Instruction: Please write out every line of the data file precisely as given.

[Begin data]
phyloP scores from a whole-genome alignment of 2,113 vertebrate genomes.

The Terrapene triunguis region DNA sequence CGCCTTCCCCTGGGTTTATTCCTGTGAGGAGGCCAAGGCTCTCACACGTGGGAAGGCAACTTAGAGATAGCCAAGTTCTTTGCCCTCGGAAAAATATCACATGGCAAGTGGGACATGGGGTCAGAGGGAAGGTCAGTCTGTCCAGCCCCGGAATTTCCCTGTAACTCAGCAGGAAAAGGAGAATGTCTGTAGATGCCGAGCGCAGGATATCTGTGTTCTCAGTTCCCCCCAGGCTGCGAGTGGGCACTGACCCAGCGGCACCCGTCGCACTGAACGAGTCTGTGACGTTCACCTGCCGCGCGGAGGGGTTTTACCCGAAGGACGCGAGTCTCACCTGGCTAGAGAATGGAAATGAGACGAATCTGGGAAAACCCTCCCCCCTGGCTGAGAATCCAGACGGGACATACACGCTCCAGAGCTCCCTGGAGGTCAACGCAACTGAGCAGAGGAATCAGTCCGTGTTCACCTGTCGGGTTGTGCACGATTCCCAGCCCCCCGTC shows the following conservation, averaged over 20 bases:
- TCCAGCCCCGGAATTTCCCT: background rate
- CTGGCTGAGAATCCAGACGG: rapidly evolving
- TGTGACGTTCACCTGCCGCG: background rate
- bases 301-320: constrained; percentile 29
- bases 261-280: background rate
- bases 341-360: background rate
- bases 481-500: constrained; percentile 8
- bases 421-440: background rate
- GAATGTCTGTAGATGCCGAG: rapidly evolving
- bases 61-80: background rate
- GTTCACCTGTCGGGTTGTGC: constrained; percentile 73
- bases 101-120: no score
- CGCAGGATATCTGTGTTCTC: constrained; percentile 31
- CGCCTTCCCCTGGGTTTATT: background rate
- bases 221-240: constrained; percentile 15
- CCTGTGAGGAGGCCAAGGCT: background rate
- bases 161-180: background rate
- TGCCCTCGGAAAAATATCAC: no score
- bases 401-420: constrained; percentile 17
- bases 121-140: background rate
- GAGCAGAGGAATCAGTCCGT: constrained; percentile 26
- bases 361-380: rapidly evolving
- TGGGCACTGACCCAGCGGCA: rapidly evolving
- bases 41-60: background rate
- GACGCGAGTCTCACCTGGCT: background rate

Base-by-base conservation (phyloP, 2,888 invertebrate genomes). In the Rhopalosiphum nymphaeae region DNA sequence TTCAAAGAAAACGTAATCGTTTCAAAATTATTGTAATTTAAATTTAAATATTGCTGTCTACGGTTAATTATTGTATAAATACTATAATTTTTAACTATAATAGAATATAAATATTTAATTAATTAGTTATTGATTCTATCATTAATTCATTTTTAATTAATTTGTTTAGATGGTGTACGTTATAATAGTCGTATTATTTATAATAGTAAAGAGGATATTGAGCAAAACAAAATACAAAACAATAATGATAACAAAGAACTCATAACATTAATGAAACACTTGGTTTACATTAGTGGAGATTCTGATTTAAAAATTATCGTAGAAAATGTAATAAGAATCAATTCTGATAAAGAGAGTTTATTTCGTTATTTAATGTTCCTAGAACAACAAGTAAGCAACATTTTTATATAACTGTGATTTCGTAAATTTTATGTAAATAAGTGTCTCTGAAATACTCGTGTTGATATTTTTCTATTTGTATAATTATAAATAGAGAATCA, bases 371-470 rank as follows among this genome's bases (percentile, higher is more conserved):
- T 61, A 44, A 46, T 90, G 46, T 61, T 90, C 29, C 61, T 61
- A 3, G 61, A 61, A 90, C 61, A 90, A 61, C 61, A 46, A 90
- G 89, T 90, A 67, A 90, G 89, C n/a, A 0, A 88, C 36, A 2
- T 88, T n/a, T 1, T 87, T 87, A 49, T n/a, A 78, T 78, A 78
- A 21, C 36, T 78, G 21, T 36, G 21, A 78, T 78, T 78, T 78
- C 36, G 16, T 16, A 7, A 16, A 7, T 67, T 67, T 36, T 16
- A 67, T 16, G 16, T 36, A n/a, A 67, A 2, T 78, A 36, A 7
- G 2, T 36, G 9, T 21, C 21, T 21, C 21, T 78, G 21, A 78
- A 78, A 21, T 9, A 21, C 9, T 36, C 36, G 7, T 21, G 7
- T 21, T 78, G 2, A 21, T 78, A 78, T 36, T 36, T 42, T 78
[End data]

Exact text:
phyloP scores from a whole-genome alignment of 2,113 vertebrate genomes.

The Terrapene triunguis region DNA sequence CGCCTTCCCCTGGGTTTATTCCTGTGAGGAGGCCAAGGCTCTCACACGTGGGAAGGCAACTTAGAGATAGCCAAGTTCTTTGCCCTCGGAAAAATATCACATGGCAAGTGGGACATGGGGTCAGAGGGAAGGTCAGTCTGTCCAGCCCCGGAATTTCCCTGTAACTCAGCAGGAAAAGGAGAATGTCTGTAGATGCCGAGCGCAGGATATCTGTGTTCTCAGTTCCCCCCAGGCTGCGAGTGGGCACTGACCCAGCGGCACCCGTCGCACTGAACGAGTCTGTGACGTTCACCTGCCGCGCGGAGGGGTTTTACCCGAAGGACGCGAGTCTCACCTGGCTAGAGAATGGAAATGAGACGAATCTGGGAAAACCCTCCCCCCTGGCTGAGAATCCAGACGGGACATACACGCTCCAGAGCTCCCTGGAGGTCAACGCAACTGAGCAGAGGAATCAGTCCGTGTTCACCTGTCGGGTTGTGCACGATTCCCAGCCCCCCGTC shows the following conservation, averaged over 20 bases:
- TCCAGCCCCGGAATTTCCCT: background rate
- CTGGCTGAGAATCCAGACGG: rapidly evolving
- TGTGACGTTCACCTGCCGCG: background rate
- bases 301-320: constrained; percentile 29
- bases 261-280: background rate
- bases 341-360: background rate
- bases 481-500: constrained; percentile 8
- bases 421-440: background rate
- GAATGTCTGTAGATGCCGAG: rapidly evolving
- bases 61-80: background rate
- GTTCACCTGTCGGGTTGTGC: constrained; percentile 73
- bases 101-120: no score
- CGCAGGATATCTGTGTTCTC: constrained; percentile 31
- CGCCTTCCCCTGGGTTTATT: background rate
- bases 221-240: constrained; percentile 15
- CCTGTGAGGAGGCCAAGGCT: background rate
- bases 161-180: background rate
- TGCCCTCGGAAAAATATCAC: no score
- bases 401-420: constrained; percentile 17
- bases 121-140: background rate
- GAGCAGAGGAATCAGTCCGT: constrained; percentile 26
- bases 361-380: rapidly evolving
- TGGGCACTGACCCAGCGGCA: rapidly evolving
- bases 41-60: background rate
- GACGCGAGTCTCACCTGGCT: background rate

Base-by-base conservation (phyloP, 2,888 invertebrate genomes). In the Rhopalosiphum nymphaeae region DNA sequence TTCAAAGAAAACGTAATCGTTTCAAAATTATTGTAATTTAAATTTAAATATTGCTGTCTACGGTTAATTATTGTATAAATACTATAATTTTTAACTATAATAGAATATAAATATTTAATTAATTAGTTATTGATTCTATCATTAATTCATTTTTAATTAATTTGTTTAGATGGTGTACGTTATAATAGTCGTATTATTTATAATAGTAAAGAGGATATTGAGCAAAACAAAATACAAAACAATAATGATAACAAAGAACTCATAACATTAATGAAACACTTGGTTTACATTAGTGGAGATTCTGATTTAAAAATTATCGTAGAAAATGTAATAAGAATCAATTCTGATAAAGAGAGTTTATTTCGTTATTTAATGTTCCTAGAACAACAAGTAAGCAACATTTTTATATAACTGTGATTTCGTAAATTTTATGTAAATAAGTGTCTCTGAAATACTCGTGTTGATATTTTTCTATTTGTATAATTATAAATAGAGAATCA, bases 371-470 rank as follows among this genome's bases (percentile, higher is more conserved):
- T 61, A 44, A 46, T 90, G 46, T 61, T 90, C 29, C 61, T 61
- A 3, G 61, A 61, A 90, C 61, A 90, A 61, C 61, A 46, A 90
- G 89, T 90, A 67, A 90, G 89, C n/a, A 0, A 88, C 36, A 2
- T 88, T n/a, T 1, T 87, T 87, A 49, T n/a, A 78, T 78, A 78
- A 21, C 36, T 78, G 21, T 36, G 21, A 78, T 78, T 78, T 78
- C 36, G 16, T 16, A 7, A 16, A 7, T 67, T 67, T 36, T 16
- A 67, T 16, G 16, T 36, A n/a, A 67, A 2, T 78, A 36, A 7
- G 2, T 36, G 9, T 21, C 21, T 21, C 21, T 78, G 21, A 78
- A 78, A 21, T 9, A 21, C 9, T 36, C 36, G 7, T 21, G 7
- T 21, T 78, G 2, A 21, T 78, A 78, T 36, T 36, T 42, T 78